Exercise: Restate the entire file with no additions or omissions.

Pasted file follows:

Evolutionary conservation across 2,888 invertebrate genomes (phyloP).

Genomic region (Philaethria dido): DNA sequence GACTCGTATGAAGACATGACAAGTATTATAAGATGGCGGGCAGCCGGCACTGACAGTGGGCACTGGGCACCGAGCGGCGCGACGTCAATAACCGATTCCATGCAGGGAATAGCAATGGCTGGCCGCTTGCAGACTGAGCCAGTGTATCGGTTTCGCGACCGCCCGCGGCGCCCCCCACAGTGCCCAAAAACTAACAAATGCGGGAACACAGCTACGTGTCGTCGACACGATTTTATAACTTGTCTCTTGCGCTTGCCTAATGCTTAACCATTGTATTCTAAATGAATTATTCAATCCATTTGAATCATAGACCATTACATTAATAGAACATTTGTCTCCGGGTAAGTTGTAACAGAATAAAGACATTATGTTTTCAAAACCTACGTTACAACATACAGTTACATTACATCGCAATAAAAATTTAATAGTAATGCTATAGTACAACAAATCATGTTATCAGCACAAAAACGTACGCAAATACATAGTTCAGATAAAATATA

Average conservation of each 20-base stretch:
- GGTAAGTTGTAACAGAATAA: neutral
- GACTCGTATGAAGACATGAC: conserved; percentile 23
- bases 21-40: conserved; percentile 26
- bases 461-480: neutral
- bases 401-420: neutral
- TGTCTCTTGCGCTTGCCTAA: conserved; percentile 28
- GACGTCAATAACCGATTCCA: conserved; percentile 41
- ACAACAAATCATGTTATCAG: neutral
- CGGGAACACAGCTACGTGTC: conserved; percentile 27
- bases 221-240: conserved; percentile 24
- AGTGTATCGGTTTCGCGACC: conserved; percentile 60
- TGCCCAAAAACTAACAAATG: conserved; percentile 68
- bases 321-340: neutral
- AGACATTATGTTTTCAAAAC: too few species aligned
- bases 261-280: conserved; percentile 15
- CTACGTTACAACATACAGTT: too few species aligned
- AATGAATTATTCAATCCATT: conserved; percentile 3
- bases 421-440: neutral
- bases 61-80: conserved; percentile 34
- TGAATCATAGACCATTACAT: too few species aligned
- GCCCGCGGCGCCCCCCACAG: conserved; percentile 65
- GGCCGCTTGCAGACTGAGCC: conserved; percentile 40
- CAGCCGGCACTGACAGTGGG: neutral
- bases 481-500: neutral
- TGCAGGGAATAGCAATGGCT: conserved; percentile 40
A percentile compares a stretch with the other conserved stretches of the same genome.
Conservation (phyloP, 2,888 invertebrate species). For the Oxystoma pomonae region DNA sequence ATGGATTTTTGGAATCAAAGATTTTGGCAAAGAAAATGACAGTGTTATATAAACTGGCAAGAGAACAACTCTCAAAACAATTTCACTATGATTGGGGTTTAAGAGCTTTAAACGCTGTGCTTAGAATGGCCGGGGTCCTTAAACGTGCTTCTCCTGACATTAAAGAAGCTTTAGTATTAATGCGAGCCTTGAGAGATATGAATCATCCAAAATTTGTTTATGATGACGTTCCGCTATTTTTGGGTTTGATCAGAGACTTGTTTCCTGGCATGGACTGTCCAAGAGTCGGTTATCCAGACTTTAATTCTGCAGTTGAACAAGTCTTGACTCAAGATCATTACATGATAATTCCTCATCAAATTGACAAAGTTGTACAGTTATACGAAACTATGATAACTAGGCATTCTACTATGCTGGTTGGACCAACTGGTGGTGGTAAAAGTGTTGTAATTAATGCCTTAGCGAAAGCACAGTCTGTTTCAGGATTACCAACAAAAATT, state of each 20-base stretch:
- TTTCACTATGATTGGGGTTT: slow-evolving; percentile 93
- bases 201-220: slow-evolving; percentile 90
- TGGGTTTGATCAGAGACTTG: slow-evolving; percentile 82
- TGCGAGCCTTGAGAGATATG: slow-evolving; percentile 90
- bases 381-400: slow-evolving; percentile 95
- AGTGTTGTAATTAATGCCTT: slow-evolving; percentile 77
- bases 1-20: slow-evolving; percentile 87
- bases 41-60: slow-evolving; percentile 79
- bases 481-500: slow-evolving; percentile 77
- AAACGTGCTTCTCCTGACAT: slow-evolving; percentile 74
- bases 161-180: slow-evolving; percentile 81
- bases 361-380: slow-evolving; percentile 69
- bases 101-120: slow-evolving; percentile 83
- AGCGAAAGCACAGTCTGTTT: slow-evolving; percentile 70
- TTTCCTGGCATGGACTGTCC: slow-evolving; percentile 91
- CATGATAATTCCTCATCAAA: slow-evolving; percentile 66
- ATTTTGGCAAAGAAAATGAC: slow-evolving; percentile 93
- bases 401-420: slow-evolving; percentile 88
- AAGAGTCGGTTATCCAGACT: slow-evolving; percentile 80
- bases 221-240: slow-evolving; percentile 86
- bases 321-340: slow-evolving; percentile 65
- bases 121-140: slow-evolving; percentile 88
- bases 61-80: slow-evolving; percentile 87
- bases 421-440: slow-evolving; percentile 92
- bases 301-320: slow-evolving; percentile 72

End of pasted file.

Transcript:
Evolutionary conservation across 2,888 invertebrate genomes (phyloP).

Genomic region (Philaethria dido): DNA sequence GACTCGTATGAAGACATGACAAGTATTATAAGATGGCGGGCAGCCGGCACTGACAGTGGGCACTGGGCACCGAGCGGCGCGACGTCAATAACCGATTCCATGCAGGGAATAGCAATGGCTGGCCGCTTGCAGACTGAGCCAGTGTATCGGTTTCGCGACCGCCCGCGGCGCCCCCCACAGTGCCCAAAAACTAACAAATGCGGGAACACAGCTACGTGTCGTCGACACGATTTTATAACTTGTCTCTTGCGCTTGCCTAATGCTTAACCATTGTATTCTAAATGAATTATTCAATCCATTTGAATCATAGACCATTACATTAATAGAACATTTGTCTCCGGGTAAGTTGTAACAGAATAAAGACATTATGTTTTCAAAACCTACGTTACAACATACAGTTACATTACATCGCAATAAAAATTTAATAGTAATGCTATAGTACAACAAATCATGTTATCAGCACAAAAACGTACGCAAATACATAGTTCAGATAAAATATA

Average conservation of each 20-base stretch:
- GGTAAGTTGTAACAGAATAA: neutral
- GACTCGTATGAAGACATGAC: conserved; percentile 23
- bases 21-40: conserved; percentile 26
- bases 461-480: neutral
- bases 401-420: neutral
- TGTCTCTTGCGCTTGCCTAA: conserved; percentile 28
- GACGTCAATAACCGATTCCA: conserved; percentile 41
- ACAACAAATCATGTTATCAG: neutral
- CGGGAACACAGCTACGTGTC: conserved; percentile 27
- bases 221-240: conserved; percentile 24
- AGTGTATCGGTTTCGCGACC: conserved; percentile 60
- TGCCCAAAAACTAACAAATG: conserved; percentile 68
- bases 321-340: neutral
- AGACATTATGTTTTCAAAAC: too few species aligned
- bases 261-280: conserved; percentile 15
- CTACGTTACAACATACAGTT: too few species aligned
- AATGAATTATTCAATCCATT: conserved; percentile 3
- bases 421-440: neutral
- bases 61-80: conserved; percentile 34
- TGAATCATAGACCATTACAT: too few species aligned
- GCCCGCGGCGCCCCCCACAG: conserved; percentile 65
- GGCCGCTTGCAGACTGAGCC: conserved; percentile 40
- CAGCCGGCACTGACAGTGGG: neutral
- bases 481-500: neutral
- TGCAGGGAATAGCAATGGCT: conserved; percentile 40
A percentile compares a stretch with the other conserved stretches of the same genome.
Conservation (phyloP, 2,888 invertebrate species). For the Oxystoma pomonae region DNA sequence ATGGATTTTTGGAATCAAAGATTTTGGCAAAGAAAATGACAGTGTTATATAAACTGGCAAGAGAACAACTCTCAAAACAATTTCACTATGATTGGGGTTTAAGAGCTTTAAACGCTGTGCTTAGAATGGCCGGGGTCCTTAAACGTGCTTCTCCTGACATTAAAGAAGCTTTAGTATTAATGCGAGCCTTGAGAGATATGAATCATCCAAAATTTGTTTATGATGACGTTCCGCTATTTTTGGGTTTGATCAGAGACTTGTTTCCTGGCATGGACTGTCCAAGAGTCGGTTATCCAGACTTTAATTCTGCAGTTGAACAAGTCTTGACTCAAGATCATTACATGATAATTCCTCATCAAATTGACAAAGTTGTACAGTTATACGAAACTATGATAACTAGGCATTCTACTATGCTGGTTGGACCAACTGGTGGTGGTAAAAGTGTTGTAATTAATGCCTTAGCGAAAGCACAGTCTGTTTCAGGATTACCAACAAAAATT, state of each 20-base stretch:
- TTTCACTATGATTGGGGTTT: slow-evolving; percentile 93
- bases 201-220: slow-evolving; percentile 90
- TGGGTTTGATCAGAGACTTG: slow-evolving; percentile 82
- TGCGAGCCTTGAGAGATATG: slow-evolving; percentile 90
- bases 381-400: slow-evolving; percentile 95
- AGTGTTGTAATTAATGCCTT: slow-evolving; percentile 77
- bases 1-20: slow-evolving; percentile 87
- bases 41-60: slow-evolving; percentile 79
- bases 481-500: slow-evolving; percentile 77
- AAACGTGCTTCTCCTGACAT: slow-evolving; percentile 74
- bases 161-180: slow-evolving; percentile 81
- bases 361-380: slow-evolving; percentile 69
- bases 101-120: slow-evolving; percentile 83
- AGCGAAAGCACAGTCTGTTT: slow-evolving; percentile 70
- TTTCCTGGCATGGACTGTCC: slow-evolving; percentile 91
- CATGATAATTCCTCATCAAA: slow-evolving; percentile 66
- ATTTTGGCAAAGAAAATGAC: slow-evolving; percentile 93
- bases 401-420: slow-evolving; percentile 88
- AAGAGTCGGTTATCCAGACT: slow-evolving; percentile 80
- bases 221-240: slow-evolving; percentile 86
- bases 321-340: slow-evolving; percentile 65
- bases 121-140: slow-evolving; percentile 88
- bases 61-80: slow-evolving; percentile 87
- bases 421-440: slow-evolving; percentile 92
- bases 301-320: slow-evolving; percentile 72